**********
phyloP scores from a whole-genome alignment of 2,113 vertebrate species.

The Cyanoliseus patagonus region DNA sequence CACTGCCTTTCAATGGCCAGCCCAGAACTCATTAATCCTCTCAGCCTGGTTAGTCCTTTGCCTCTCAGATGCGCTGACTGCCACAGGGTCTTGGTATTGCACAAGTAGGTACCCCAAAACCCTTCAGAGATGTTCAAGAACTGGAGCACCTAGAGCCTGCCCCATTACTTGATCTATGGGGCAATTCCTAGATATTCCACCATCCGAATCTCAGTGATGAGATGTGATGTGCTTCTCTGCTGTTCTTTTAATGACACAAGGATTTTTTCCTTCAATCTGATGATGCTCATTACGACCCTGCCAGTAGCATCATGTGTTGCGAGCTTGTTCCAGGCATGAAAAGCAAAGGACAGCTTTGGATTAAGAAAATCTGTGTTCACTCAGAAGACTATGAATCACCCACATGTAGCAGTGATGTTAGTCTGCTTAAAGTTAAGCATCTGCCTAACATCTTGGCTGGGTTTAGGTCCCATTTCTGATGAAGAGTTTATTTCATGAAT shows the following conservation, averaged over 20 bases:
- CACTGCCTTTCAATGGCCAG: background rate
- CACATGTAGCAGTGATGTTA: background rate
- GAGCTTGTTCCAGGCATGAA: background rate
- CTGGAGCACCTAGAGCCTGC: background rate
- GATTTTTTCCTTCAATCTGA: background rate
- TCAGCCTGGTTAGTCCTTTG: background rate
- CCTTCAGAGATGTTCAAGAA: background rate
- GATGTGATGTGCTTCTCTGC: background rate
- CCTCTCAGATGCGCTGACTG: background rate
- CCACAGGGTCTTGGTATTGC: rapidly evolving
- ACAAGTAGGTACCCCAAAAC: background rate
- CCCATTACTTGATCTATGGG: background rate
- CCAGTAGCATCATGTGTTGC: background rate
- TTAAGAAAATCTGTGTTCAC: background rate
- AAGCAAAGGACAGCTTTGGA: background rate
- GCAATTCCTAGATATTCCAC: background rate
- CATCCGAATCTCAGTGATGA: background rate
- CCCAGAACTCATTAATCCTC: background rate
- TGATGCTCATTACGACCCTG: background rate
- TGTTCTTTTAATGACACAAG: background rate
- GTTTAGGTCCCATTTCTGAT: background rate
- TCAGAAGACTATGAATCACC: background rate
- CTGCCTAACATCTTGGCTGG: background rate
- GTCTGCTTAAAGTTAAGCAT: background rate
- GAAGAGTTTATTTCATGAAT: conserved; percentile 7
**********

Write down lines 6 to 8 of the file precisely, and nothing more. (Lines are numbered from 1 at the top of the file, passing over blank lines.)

- CTGGAGCACCTAGAGCCTGC: background rate
- GATTTTTTCCTTCAATCTGA: background rate
- TCAGCCTGGTTAGTCCTTTG: background rate